If you get extra qualifications (such as multi-engine endorsement, and instrument rating), you can get more jobs, and gradually fly bigger aircraft.

After you have your CPL, the next big step is the Air Transport Pilot Licence (ATPL). Regional airlines here generally require as a minimum, 1000 flying hours in light aircraft, the multi engine rating, the instrument rating, and passes in the ATPL theory exams - note that you don't necessarily need the ATPL licence itself. It will take most people a couple of years until they get this experience.

If you have that much experience flying 6 to 8 seat aircraft, it's not actually a huge leap to the 20 seat planes of the regional airlines, and the airlines will train you for this step. And once you've flown those for long enough any airline can train you to their jet.

Of course if you want to go back home after the training it will be different. But no school here can train anyone to go straight to an airline. You've got to do the small things first. Think of it as character building!

I'm sorry but I'm a bit rushed for time but I hope I've helped a bit. Australia is one of the best places in the world to train in my opinion (but I might be biased!). Please ask if you have any more questions. And good luck.

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  • $\begingroup$ How old do will I be when I first start flying an airline? An estimate? :) $\endgroup$ – M.S.E Oct 4 '14 at 9:58
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    $\begingroup$ It's tough to say. It depends on how quickly you can do your training, how long the training takes (university training in Australia will take longer than just doing it privately), and of course it depends on the airline, if they're expanding they hire more pilots but if they shrink..... If you start training at age 20 I think a realistic time to be applying for a major airline would be 26-27. But it depends. And they normally hire up to about age 40. $\endgroup$ – Ben Oct 4 '14 at 11:14
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I'm not super sure about Australia, but in general terms, I know that it can take a lot of time to get from a regular license to being a commercial jet pilot.

The first step is to get your private pilots license. So I'd find a program to get that taken care of. Then you're going to want to look for programs that get you a commercial rating (which simply means you'd have a license that allowed you to make money by flying a plane.)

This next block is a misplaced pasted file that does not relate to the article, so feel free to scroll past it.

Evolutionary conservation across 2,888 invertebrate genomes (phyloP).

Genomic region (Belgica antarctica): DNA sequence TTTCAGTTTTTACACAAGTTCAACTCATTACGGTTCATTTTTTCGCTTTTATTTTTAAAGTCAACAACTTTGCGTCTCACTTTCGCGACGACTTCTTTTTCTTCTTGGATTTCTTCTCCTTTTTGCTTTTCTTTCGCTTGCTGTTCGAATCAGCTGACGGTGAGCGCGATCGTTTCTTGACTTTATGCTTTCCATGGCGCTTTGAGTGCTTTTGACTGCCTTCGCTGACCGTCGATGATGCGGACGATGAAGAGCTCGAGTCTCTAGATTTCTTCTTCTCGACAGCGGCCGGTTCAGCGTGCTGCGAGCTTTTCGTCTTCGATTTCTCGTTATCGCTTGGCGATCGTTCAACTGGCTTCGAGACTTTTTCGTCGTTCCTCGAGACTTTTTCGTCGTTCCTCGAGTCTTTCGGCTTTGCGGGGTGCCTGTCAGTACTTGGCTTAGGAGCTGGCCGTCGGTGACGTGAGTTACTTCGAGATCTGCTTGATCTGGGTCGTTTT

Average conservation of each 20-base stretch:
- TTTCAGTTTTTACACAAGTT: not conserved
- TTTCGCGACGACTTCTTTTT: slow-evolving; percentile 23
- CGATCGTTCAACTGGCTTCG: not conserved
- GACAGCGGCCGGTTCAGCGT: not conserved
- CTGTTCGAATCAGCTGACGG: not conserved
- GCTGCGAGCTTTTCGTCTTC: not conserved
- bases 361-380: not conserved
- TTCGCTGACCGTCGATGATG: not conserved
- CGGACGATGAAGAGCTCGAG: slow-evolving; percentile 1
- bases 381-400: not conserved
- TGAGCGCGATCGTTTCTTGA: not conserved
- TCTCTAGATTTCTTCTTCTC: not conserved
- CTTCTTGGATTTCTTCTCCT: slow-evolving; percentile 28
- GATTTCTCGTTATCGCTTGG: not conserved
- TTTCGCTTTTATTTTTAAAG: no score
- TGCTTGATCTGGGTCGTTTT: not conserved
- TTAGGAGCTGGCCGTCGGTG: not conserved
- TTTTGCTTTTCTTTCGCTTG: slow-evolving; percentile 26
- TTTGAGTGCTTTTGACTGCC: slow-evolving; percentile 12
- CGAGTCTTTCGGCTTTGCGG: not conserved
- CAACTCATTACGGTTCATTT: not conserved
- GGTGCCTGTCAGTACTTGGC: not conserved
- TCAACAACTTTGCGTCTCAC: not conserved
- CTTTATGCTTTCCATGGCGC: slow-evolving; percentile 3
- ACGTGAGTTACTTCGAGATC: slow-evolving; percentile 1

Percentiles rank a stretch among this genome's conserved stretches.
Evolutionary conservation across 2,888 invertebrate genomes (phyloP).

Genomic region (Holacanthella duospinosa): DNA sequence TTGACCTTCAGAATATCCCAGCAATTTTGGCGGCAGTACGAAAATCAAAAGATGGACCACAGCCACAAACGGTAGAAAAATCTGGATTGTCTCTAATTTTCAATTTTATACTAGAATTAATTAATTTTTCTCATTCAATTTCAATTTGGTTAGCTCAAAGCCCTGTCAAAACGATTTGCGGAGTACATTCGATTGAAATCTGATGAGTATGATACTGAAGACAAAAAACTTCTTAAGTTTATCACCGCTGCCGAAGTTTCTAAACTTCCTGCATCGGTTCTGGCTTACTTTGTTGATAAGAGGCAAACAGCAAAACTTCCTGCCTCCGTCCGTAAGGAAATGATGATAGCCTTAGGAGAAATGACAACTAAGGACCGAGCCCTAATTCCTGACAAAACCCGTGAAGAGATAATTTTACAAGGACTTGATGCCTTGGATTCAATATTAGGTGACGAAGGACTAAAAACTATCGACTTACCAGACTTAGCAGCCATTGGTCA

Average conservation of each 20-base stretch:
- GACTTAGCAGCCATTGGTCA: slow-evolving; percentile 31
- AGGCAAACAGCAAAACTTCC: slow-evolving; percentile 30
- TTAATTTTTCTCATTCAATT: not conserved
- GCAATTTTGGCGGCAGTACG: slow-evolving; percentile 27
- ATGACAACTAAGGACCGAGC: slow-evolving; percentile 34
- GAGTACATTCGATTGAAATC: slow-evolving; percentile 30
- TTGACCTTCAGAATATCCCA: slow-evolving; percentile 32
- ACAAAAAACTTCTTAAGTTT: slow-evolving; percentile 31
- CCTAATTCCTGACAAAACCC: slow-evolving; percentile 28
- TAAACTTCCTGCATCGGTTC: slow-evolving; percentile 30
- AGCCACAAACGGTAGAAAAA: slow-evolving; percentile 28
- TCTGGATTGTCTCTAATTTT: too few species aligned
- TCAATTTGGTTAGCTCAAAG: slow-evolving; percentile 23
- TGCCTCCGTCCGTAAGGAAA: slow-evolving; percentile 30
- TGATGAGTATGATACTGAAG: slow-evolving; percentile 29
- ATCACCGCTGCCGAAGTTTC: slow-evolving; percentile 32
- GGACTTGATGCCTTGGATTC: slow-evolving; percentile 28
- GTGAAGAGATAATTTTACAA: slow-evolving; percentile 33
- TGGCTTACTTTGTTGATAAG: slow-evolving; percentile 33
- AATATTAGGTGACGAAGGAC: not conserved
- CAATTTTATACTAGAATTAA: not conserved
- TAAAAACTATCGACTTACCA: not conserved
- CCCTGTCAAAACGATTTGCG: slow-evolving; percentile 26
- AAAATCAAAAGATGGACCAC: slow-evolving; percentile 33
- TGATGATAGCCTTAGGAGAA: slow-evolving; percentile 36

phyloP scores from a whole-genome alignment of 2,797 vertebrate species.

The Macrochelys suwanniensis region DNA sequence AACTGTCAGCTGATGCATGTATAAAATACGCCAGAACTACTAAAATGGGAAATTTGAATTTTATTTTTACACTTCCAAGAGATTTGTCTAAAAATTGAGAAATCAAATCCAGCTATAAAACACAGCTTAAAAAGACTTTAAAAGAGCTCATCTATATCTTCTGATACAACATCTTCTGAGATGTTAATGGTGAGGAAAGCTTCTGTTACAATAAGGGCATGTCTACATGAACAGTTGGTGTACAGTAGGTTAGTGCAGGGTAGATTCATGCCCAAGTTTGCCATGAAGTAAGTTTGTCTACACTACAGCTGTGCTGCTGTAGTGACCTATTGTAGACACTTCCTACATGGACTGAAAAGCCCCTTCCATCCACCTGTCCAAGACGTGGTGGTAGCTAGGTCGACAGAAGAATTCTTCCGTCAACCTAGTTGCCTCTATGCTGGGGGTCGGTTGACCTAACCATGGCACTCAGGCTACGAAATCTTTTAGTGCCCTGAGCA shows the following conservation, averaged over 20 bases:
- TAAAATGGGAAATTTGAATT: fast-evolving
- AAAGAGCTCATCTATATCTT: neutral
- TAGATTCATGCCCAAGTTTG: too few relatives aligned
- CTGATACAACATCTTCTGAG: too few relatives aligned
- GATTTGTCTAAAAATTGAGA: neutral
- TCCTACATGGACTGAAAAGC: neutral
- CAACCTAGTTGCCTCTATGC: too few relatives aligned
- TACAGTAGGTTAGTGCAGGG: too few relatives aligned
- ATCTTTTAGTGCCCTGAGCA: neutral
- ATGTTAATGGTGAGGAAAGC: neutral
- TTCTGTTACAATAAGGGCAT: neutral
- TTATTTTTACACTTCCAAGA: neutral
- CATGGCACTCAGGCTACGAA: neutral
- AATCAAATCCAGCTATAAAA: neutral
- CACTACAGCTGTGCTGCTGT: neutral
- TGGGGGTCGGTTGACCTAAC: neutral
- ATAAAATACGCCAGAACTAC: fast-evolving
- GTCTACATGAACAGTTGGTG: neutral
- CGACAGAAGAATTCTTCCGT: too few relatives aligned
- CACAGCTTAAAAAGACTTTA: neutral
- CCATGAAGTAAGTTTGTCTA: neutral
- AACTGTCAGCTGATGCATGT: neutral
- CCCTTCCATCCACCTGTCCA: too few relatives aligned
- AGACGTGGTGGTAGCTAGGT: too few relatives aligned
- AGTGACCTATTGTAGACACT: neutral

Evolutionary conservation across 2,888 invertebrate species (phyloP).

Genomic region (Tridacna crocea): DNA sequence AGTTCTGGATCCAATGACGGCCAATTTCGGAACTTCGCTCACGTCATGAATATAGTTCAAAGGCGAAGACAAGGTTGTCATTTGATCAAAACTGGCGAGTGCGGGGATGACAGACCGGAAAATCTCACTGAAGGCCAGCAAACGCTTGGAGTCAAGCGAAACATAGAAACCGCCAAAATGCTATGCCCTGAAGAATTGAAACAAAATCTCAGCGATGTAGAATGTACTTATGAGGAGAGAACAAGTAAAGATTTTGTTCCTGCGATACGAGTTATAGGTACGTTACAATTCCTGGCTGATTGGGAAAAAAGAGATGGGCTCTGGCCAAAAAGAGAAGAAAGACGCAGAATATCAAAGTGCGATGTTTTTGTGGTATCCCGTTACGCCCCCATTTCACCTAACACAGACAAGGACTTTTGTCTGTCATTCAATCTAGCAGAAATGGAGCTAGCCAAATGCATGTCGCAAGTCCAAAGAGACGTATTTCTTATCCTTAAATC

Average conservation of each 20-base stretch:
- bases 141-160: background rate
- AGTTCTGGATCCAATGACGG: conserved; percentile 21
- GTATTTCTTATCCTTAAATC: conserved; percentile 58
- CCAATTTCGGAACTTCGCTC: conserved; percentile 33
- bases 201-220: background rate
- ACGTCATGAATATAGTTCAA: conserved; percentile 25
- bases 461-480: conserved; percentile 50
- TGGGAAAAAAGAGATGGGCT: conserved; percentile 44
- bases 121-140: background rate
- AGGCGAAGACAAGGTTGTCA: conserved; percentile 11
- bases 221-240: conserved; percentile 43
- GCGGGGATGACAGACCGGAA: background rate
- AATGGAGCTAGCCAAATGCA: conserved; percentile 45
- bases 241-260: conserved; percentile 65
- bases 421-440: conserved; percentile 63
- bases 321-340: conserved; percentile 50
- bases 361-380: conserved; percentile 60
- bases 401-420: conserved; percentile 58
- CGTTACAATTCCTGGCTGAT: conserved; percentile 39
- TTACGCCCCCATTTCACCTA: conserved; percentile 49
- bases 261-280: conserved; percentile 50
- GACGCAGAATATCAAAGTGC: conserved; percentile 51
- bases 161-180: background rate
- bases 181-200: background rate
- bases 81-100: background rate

There is no real big jump at any point, you go from very small planes to progressively larger planes over a period of years. In fact, when you first start flying commercial, it is likely that you will be flying a somewhat small aircraft for minor tasks. Like a Beechcraft King Air or something similar. From there you just build up more and more hours and get jobs with bigger and bigger carriers until one day you land that dream job of yours, flying 747s ;).

Some colleges will help you scoot the process along by getting you a bunch of hours in the smaller commercial aircraft (like the above mentioned King Air.) But I don't know of any that will have you flying jet airplanes for a larger carrier the moment you graduate.

That being said, I'm not super familiar with colleges in Australia, so perhaps they are significantly different than colleges in the US (which is where I'm from.)

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  • $\begingroup$ So the path that I am taking is correct? So there is nothing to study after getting the commercial rating? After getting the commercial rating when I apply to flying small planes, how do I apply to airlines? Because there is a minimum of 5000 hours that you need to do, to be able to apply $\endgroup$ – M.S.E Oct 3 '14 at 14:56
  • $\begingroup$ @Tharindu lol, zillions of questions! What you really need to do Tharindu, is find a commercial pilot you can speak with in person and have a very long conversation with them. They will probably be able to set you on the right course. On this stack it's hard to move much beyond generalizations, but a real world pilot can tell you (or an advisor at the colleges you're looking at.) I enjoy your enthusiasm though! $\endgroup$ – Jay Carr Oct 3 '14 at 18:57
  • $\begingroup$ @Tharindu Or, you might trying joining the chat for this stack exchange, there are a few commercial pilots who show up there and could probably help as well :). chat.stackexchange.com/rooms/12036/the-hangar $\endgroup$ – Jay Carr Oct 3 '14 at 18:58
  • $\begingroup$ Ok :) I will :) Thank you. $\endgroup$ – M.S.E Oct 4 '14 at 3:41